July 24, 2007 > Theater - On Golden Pond at Broadway West
Theater - On Golden Pond at Broadway West
By Vidya Pradhan
Fremont's own little cultural gem, Broadway West, brings us 'On Golden Pond', the award winning play by Ernest Thompson.
Set in a cottage on the shores of a lake in Maine, On Golden Pond is the story of Norman Thayer Jr, a curmudgeonly English professor, and his wife Ethel. Bickering affectionately, the two spend yet another summer at their beloved home by the water, knowing full well that this could be their last summer together on Golden Pond. Norman is turning 80 and is being an old 'poop' about it. Never an easy man to live with, Norman is trying to come to terms with his mortality in his own irascible way, trying the patience of the people around him.
During the summer, the couple receives an unexpected visit from their daughter Chelsea, who is estranged from her father. Chelsea brings her fiancˇ Bill and his 13 year old son Billy along and persuades her mother to keep Billy for a month while she and Bill vacation in Europe.
Norman and Billy form an unlikely bond as they fish together on the lake and this bond helps Norman to mend the relationship he has with his daughter and accept his mortality. The loons on the lake, bringing up their young, provide a counterpoint to the old couple who have but a few chances left to reach out to their own child.
The play has a simple story but is elevated by a terrific screenplay, full of wit and humor. Exchanges between Norman and Ethel are prickly but tender. The characters are wonderfully familiar and could be a part of any family. Fears that all of us face of ageing and perhaps losing our faculties makes this play poignant and sentimental.
Broadway West's intimate setting is perfect for this family drama. The audience feels that it is almost part of the play, just another member of the Thayer family watching the elders play out their roles at the end of their lives.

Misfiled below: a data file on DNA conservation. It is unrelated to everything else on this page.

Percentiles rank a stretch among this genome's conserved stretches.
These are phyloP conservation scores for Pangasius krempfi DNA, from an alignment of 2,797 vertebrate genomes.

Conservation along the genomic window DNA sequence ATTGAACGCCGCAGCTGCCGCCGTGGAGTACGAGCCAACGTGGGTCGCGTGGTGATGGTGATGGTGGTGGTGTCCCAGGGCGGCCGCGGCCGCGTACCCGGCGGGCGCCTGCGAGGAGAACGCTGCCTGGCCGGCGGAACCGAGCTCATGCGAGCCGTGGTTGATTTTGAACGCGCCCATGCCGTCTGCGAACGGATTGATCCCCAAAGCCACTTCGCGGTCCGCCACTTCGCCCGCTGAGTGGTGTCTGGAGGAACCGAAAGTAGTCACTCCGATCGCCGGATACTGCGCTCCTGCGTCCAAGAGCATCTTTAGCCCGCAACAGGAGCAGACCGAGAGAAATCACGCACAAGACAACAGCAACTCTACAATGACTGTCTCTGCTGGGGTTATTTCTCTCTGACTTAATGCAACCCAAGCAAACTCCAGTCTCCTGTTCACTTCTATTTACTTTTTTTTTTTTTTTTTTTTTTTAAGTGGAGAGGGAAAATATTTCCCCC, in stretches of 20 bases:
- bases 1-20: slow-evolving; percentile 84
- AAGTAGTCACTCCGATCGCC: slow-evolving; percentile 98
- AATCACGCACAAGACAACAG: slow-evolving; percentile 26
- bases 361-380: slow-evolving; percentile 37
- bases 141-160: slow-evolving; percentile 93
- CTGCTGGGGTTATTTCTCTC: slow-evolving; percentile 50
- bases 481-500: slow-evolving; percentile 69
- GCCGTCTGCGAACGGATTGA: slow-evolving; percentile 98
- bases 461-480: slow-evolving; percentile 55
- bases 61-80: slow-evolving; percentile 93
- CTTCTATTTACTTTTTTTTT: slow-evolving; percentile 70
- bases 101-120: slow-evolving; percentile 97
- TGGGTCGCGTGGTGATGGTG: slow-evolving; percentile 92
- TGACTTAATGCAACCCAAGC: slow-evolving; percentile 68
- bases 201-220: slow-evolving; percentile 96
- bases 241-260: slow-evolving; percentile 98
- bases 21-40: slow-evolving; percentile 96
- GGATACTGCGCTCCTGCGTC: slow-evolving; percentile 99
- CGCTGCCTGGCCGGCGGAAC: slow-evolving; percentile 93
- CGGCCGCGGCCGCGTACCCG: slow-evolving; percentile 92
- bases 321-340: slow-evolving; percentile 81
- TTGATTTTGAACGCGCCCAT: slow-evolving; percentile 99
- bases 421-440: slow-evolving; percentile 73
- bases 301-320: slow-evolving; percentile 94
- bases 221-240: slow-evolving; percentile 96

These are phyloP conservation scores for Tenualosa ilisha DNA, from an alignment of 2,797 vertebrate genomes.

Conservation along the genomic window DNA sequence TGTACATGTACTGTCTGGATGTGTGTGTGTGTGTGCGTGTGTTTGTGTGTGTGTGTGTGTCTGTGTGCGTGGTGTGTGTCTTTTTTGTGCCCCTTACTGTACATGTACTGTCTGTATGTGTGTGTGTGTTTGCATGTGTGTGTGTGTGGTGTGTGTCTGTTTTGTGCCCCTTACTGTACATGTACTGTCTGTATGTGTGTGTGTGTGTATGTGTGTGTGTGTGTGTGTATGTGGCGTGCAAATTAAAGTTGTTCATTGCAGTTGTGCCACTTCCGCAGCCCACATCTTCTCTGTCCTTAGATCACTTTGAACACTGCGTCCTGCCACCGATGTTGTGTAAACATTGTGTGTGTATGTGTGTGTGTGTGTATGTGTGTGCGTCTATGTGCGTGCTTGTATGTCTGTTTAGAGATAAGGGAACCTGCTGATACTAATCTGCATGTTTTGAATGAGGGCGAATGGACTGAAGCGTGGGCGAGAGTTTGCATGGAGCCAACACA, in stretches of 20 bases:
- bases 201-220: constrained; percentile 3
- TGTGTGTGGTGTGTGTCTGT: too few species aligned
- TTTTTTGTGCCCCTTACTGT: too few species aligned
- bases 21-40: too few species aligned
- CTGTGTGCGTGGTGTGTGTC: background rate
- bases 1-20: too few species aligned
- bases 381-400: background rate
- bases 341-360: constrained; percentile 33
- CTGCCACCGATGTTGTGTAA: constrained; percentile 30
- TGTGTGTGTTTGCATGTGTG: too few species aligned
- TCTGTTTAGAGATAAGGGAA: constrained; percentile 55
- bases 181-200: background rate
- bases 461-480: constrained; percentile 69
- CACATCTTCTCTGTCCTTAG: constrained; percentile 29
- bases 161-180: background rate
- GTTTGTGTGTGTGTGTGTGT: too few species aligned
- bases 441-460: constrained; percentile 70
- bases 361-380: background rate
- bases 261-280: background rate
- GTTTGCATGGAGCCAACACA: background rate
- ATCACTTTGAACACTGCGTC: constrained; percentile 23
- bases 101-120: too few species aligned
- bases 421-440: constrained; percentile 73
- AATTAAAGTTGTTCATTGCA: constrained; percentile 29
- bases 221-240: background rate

Henry Fonda immortalized the role of Norman Thayer in the film version of the play. Nearing the end of his own life, he brought a personal dimension to his performance, giving it weight and substance. Tom Ammon plays Norman more archly, making him more of a lovable old coot, which makes the confrontational scenes with his daughter rather inexplicable. You see his charm but not his irascibility, so when he talks about dying, it feels more like a witty one-liner than any real worry.
The star of this production is undoubtedly Lillian Bogovich, who gives an unaffected and natural performance as Ethel, Norman's long-suffering but loving wife. Her lines are not as zingy, but she infuses them with the depth that is needed to understand both Norman's personality and Ethel's love for him despite his difficult nature. In a scene where Norman confesses his fear of his approaching dementia, the play of emotions on her face from worry to concern to love makes the moment memorable.
Scenes between father and daughter seemed curtailed so one is never clear why they dislike each other so much and the rapprochement happens much too fast to be convincing. Possibly the adapted screenplay for the movie, which won an Oscar, took care to elaborate on the relationship to make the conflict more believable.
The supporting cast members had a slight case of opening night jitters and are sure to ease into their roles in subsequent performances.
Broadway West does a commendable job of bringing the venerable Broadway production to a smaller venue. You'll laugh, you'll cry. What more can you ask for in a play?